(From Dynamic Chiropractic Newspaper)
Dynamic Chiropractic's Doctors of the Year
Our 2000 "Doctor of the Year" award goes to two DCs who have brought reform to the National Board of Chiropractic Examiners (NBCE), a stagnating organization whose leadership hadn't significantly changed in almost 20 years. Their vision and persistence brought awareness to their fellow state board members and motivated delegates of the NBCE to vote in new leadership with a mission to better serve the chiropractic profession.
Drs. Temple and Edwards did not aspire to be leaders of a movement to reform the NBCE. They were among many state chiropractic board members asking pointed questions of the directors at the NBCE's 1999 annual meeting. And like most of the state board members present, they were unhappy with the answers.
The frustration of the state board members led to the passage of a motion that was not on the meeting's agenda: "To have the five district directors review the bylaws and report to the delegates at next year's annual meeting."
To assist in the review of the NBCE bylaws, Drs. Edwards and Temple stepped forward to volunteer their time and expertise. To their surprise, their offers to help were rebuffed.
Not easily dissuaded, Drs. Temple, Edwards, and several other state board members began studying the NBCE bylaws and developing suggestions for revisions. These were presented to the ad hoc bylaws review committee of the NBCE in August 1999.
Drs. Temple and Edwards had the impression that their suggestions weren't well received by the directors, but continued to work on the proposed revisions. Dr. Temple then took a more assertive step: He committed to run as a candidate for the board seat for District III (northeast).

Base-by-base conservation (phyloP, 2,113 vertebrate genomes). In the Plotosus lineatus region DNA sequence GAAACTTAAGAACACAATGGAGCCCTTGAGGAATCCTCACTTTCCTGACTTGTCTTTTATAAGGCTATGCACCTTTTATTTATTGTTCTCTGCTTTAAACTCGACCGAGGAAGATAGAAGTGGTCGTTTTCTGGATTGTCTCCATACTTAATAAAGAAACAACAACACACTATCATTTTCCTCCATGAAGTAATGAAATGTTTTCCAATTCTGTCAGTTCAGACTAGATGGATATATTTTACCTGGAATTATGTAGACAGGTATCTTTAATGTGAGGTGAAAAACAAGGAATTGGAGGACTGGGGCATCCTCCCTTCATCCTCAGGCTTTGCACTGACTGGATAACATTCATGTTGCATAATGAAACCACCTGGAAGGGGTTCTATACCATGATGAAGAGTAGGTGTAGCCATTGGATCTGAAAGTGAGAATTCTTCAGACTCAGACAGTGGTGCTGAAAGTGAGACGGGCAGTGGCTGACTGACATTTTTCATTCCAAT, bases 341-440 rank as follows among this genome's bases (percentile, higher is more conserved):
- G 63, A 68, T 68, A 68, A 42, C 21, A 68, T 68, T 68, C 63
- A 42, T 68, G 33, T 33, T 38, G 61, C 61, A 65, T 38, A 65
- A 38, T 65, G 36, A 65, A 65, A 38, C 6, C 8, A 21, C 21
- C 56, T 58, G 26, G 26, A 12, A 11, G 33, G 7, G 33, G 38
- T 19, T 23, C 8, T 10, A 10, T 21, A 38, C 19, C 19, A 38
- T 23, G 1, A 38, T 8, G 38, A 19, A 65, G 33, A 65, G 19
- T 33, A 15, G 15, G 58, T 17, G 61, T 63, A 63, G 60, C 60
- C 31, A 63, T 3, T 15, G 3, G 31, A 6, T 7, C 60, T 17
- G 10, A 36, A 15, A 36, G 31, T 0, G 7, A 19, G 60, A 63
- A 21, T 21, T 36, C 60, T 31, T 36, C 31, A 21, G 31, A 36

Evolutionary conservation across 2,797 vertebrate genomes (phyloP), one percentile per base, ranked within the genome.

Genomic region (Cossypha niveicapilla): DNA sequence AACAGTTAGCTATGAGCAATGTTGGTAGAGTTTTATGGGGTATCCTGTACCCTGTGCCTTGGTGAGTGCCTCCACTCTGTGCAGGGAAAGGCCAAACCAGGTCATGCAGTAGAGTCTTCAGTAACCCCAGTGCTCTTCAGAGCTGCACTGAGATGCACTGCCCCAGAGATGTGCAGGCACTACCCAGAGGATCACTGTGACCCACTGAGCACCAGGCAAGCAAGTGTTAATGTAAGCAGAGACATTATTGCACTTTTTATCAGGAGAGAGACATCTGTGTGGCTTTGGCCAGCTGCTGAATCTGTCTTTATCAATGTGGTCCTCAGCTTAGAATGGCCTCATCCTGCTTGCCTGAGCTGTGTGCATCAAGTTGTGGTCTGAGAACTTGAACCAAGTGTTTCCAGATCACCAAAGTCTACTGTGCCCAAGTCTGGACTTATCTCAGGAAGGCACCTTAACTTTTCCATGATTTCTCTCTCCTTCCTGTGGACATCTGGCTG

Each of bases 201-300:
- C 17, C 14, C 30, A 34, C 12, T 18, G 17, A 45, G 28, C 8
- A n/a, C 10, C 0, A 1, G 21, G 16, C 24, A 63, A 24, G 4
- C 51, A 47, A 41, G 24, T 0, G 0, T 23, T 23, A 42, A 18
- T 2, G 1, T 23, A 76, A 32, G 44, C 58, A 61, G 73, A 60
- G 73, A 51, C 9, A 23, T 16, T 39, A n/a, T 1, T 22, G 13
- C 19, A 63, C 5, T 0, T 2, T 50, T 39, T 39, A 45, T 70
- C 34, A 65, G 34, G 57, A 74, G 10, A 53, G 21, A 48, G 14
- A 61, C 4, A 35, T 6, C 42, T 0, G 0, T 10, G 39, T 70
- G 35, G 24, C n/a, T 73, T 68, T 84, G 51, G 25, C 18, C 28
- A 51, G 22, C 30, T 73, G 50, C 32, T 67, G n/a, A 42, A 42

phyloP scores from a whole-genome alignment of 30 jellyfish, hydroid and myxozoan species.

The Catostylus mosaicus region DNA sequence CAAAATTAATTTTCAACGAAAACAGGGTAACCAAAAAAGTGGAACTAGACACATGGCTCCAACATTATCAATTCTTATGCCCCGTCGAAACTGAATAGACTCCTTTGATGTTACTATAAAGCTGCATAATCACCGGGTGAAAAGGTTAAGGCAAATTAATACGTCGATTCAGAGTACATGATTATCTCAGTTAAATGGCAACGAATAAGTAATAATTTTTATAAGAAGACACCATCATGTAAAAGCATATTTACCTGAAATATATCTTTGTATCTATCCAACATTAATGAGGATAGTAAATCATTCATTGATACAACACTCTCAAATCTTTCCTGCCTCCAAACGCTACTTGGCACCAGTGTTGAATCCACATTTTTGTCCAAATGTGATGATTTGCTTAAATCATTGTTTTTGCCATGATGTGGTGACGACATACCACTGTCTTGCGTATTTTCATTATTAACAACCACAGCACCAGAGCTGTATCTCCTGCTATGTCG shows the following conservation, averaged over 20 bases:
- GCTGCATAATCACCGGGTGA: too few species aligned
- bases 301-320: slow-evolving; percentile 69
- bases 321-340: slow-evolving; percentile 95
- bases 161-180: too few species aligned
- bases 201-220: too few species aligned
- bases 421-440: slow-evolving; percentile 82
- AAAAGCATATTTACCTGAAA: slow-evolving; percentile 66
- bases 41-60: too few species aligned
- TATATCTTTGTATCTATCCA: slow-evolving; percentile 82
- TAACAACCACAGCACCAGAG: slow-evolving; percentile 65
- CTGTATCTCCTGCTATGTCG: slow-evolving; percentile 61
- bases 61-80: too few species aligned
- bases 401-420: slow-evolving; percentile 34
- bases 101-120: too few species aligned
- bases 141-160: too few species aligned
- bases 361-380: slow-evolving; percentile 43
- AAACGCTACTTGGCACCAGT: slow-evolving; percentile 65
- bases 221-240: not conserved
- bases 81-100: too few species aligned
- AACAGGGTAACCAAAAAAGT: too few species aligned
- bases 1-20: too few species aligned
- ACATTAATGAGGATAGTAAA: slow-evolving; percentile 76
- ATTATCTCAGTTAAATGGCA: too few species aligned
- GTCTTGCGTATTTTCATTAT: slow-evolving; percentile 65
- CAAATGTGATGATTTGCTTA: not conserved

The NBCE finally did make some changes to the bylaws, and notified the state board members by mail of the changes. Drs. Edwards and Temple, however, deemed that the changes to the bylaws were mostly cosmetic.2 In a letter to the NBCE state delegates and alternates, Drs. Edwards and Temple addressed the revisions offered by the NBCE:
"Unfortunately, almost all the changes are grammatical in nature and do not address the concerns expressed by the state licensing board representatives at last year's meeting.
"But of greater concern and cause for apprehension, is that when presented with an opportunity to expand state board involvement, the NBCE went the exact opposite direction by crafting a document which intentionally attempts to strip state delegates of most powers.
"The NBCE revision would strip state delegates of "duties defined by law," even though it's evident the authors of the NBCE bylaws intended state delegates to have those duties. (Article II, Section 2.)
"It is very disturbing that the NBCE bylaw revisions were formulated and approved by the board without state delegates having any opportunity to comment or offer changes. Even more concerning, the NBCE has stated that the bylaw revision will be submitted for approval as a 'take it or leave it' offer with no opportunity for the state delegates to offer changes from the floor. The board went even further by saying any suggested changes would not be considered until the 2001 annual meeting.
"To truly strengthen the NBCE, the organization will hopefully allow a critical discussion of the issues so a democratic process can reach a successful consensus. The end result will hopefully be a document we can all support and stand behind. As representatives of state agencies that endorse the National Board of Chiropractic Examiners, we hope you will review the enclosed amendments and bring your ideas to the meeting for discussion and consideration. Should you have questions or comments, please contact either one of us."
Throughout 2000, Drs. Temple and Edwards continued to keep their concerns active in the minds of the state licensing board members. Their persistence for change paid off. At the NBCE's 2000 annual meeting, NBCE board members John Tierney,DC, and Vincent Grecko,DC, lost their positions to the reform candidates: Vernon Temple,DC, and Rick Murphree,DC. New officers were also elected, signaling a dramatic change in the NBCE leadership.
The bylaw changes Drs. Edwards and Temple had worked so hard to procure came after the elections on the meeting agenda. As the elections provided new leadership, the NBCE delegates were content to let the proposed bylaws changes go through the bylaws committee for further consideration in 2001. Our congratulations go to both doctors for their unselfish commitment and extraordinary persistence.